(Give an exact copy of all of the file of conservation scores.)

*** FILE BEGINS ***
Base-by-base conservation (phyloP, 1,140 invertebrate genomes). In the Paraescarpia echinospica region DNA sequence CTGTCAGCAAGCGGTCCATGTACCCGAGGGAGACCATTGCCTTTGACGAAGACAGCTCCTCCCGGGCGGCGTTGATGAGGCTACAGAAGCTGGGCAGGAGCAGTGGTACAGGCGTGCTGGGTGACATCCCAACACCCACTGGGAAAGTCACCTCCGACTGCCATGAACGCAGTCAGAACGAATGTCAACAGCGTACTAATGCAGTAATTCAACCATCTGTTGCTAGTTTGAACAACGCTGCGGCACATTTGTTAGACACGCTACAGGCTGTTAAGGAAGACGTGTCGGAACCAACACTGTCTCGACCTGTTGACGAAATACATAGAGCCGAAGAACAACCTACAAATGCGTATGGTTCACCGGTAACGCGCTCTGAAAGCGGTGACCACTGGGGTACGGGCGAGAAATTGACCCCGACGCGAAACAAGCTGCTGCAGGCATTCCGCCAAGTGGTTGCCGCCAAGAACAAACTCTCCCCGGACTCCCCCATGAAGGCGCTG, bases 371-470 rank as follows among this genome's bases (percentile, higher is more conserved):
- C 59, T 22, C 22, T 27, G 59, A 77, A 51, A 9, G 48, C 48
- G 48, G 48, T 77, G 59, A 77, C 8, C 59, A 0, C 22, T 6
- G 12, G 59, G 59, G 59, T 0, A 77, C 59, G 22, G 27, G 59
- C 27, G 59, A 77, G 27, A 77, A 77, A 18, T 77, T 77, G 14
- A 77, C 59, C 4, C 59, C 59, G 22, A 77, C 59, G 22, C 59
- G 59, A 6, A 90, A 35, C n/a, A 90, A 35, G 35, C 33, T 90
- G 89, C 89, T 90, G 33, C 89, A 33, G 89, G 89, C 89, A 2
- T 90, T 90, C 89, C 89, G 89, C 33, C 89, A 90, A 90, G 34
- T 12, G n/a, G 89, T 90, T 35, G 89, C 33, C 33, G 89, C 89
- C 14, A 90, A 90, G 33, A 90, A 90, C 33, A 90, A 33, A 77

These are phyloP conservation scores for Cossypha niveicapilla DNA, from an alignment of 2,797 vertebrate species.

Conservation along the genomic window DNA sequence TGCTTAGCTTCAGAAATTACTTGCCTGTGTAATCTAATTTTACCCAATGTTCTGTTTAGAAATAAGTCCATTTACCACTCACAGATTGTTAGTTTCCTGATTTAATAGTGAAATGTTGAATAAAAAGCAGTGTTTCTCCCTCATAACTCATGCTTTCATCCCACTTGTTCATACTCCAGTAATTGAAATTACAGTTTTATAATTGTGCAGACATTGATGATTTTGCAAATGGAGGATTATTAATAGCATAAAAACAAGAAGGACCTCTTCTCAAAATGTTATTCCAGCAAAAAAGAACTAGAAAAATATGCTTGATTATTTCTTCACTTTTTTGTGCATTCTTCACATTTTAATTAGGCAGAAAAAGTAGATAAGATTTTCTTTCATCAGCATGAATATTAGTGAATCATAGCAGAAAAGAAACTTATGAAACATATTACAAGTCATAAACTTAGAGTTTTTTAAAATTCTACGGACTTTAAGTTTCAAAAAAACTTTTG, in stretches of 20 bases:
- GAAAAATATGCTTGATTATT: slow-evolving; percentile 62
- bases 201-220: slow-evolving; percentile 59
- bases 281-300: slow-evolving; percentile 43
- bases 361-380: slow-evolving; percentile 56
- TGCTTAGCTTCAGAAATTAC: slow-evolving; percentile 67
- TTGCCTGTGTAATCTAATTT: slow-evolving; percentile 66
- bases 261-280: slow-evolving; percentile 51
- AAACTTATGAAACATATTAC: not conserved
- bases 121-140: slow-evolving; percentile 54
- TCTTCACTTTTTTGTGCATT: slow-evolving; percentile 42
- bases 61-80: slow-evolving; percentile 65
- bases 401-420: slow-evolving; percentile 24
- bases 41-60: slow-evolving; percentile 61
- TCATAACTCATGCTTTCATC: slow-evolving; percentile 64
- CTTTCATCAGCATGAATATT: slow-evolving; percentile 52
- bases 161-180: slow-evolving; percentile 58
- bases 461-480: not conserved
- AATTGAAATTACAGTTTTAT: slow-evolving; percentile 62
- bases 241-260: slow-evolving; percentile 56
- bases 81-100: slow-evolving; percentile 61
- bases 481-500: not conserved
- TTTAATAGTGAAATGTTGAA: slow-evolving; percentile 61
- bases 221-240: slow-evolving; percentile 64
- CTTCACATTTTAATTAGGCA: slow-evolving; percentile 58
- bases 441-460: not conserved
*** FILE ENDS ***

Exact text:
Base-by-base conservation (phyloP, 1,140 invertebrate genomes). In the Paraescarpia echinospica region DNA sequence CTGTCAGCAAGCGGTCCATGTACCCGAGGGAGACCATTGCCTTTGACGAAGACAGCTCCTCCCGGGCGGCGTTGATGAGGCTACAGAAGCTGGGCAGGAGCAGTGGTACAGGCGTGCTGGGTGACATCCCAACACCCACTGGGAAAGTCACCTCCGACTGCCATGAACGCAGTCAGAACGAATGTCAACAGCGTACTAATGCAGTAATTCAACCATCTGTTGCTAGTTTGAACAACGCTGCGGCACATTTGTTAGACACGCTACAGGCTGTTAAGGAAGACGTGTCGGAACCAACACTGTCTCGACCTGTTGACGAAATACATAGAGCCGAAGAACAACCTACAAATGCGTATGGTTCACCGGTAACGCGCTCTGAAAGCGGTGACCACTGGGGTACGGGCGAGAAATTGACCCCGACGCGAAACAAGCTGCTGCAGGCATTCCGCCAAGTGGTTGCCGCCAAGAACAAACTCTCCCCGGACTCCCCCATGAAGGCGCTG, bases 371-470 rank as follows among this genome's bases (percentile, higher is more conserved):
- C 59, T 22, C 22, T 27, G 59, A 77, A 51, A 9, G 48, C 48
- G 48, G 48, T 77, G 59, A 77, C 8, C 59, A 0, C 22, T 6
- G 12, G 59, G 59, G 59, T 0, A 77, C 59, G 22, G 27, G 59
- C 27, G 59, A 77, G 27, A 77, A 77, A 18, T 77, T 77, G 14
- A 77, C 59, C 4, C 59, C 59, G 22, A 77, C 59, G 22, C 59
- G 59, A 6, A 90, A 35, C n/a, A 90, A 35, G 35, C 33, T 90
- G 89, C 89, T 90, G 33, C 89, A 33, G 89, G 89, C 89, A 2
- T 90, T 90, C 89, C 89, G 89, C 33, C 89, A 90, A 90, G 34
- T 12, G n/a, G 89, T 90, T 35, G 89, C 33, C 33, G 89, C 89
- C 14, A 90, A 90, G 33, A 90, A 90, C 33, A 90, A 33, A 77

These are phyloP conservation scores for Cossypha niveicapilla DNA, from an alignment of 2,797 vertebrate species.

Conservation along the genomic window DNA sequence TGCTTAGCTTCAGAAATTACTTGCCTGTGTAATCTAATTTTACCCAATGTTCTGTTTAGAAATAAGTCCATTTACCACTCACAGATTGTTAGTTTCCTGATTTAATAGTGAAATGTTGAATAAAAAGCAGTGTTTCTCCCTCATAACTCATGCTTTCATCCCACTTGTTCATACTCCAGTAATTGAAATTACAGTTTTATAATTGTGCAGACATTGATGATTTTGCAAATGGAGGATTATTAATAGCATAAAAACAAGAAGGACCTCTTCTCAAAATGTTATTCCAGCAAAAAAGAACTAGAAAAATATGCTTGATTATTTCTTCACTTTTTTGTGCATTCTTCACATTTTAATTAGGCAGAAAAAGTAGATAAGATTTTCTTTCATCAGCATGAATATTAGTGAATCATAGCAGAAAAGAAACTTATGAAACATATTACAAGTCATAAACTTAGAGTTTTTTAAAATTCTACGGACTTTAAGTTTCAAAAAAACTTTTG, in stretches of 20 bases:
- GAAAAATATGCTTGATTATT: slow-evolving; percentile 62
- bases 201-220: slow-evolving; percentile 59
- bases 281-300: slow-evolving; percentile 43
- bases 361-380: slow-evolving; percentile 56
- TGCTTAGCTTCAGAAATTAC: slow-evolving; percentile 67
- TTGCCTGTGTAATCTAATTT: slow-evolving; percentile 66
- bases 261-280: slow-evolving; percentile 51
- AAACTTATGAAACATATTAC: not conserved
- bases 121-140: slow-evolving; percentile 54
- TCTTCACTTTTTTGTGCATT: slow-evolving; percentile 42
- bases 61-80: slow-evolving; percentile 65
- bases 401-420: slow-evolving; percentile 24
- bases 41-60: slow-evolving; percentile 61
- TCATAACTCATGCTTTCATC: slow-evolving; percentile 64
- CTTTCATCAGCATGAATATT: slow-evolving; percentile 52
- bases 161-180: slow-evolving; percentile 58
- bases 461-480: not conserved
- AATTGAAATTACAGTTTTAT: slow-evolving; percentile 62
- bases 241-260: slow-evolving; percentile 56
- bases 81-100: slow-evolving; percentile 61
- bases 481-500: not conserved
- TTTAATAGTGAAATGTTGAA: slow-evolving; percentile 61
- bases 221-240: slow-evolving; percentile 64
- CTTCACATTTTAATTAGGCA: slow-evolving; percentile 58
- bases 441-460: not conserved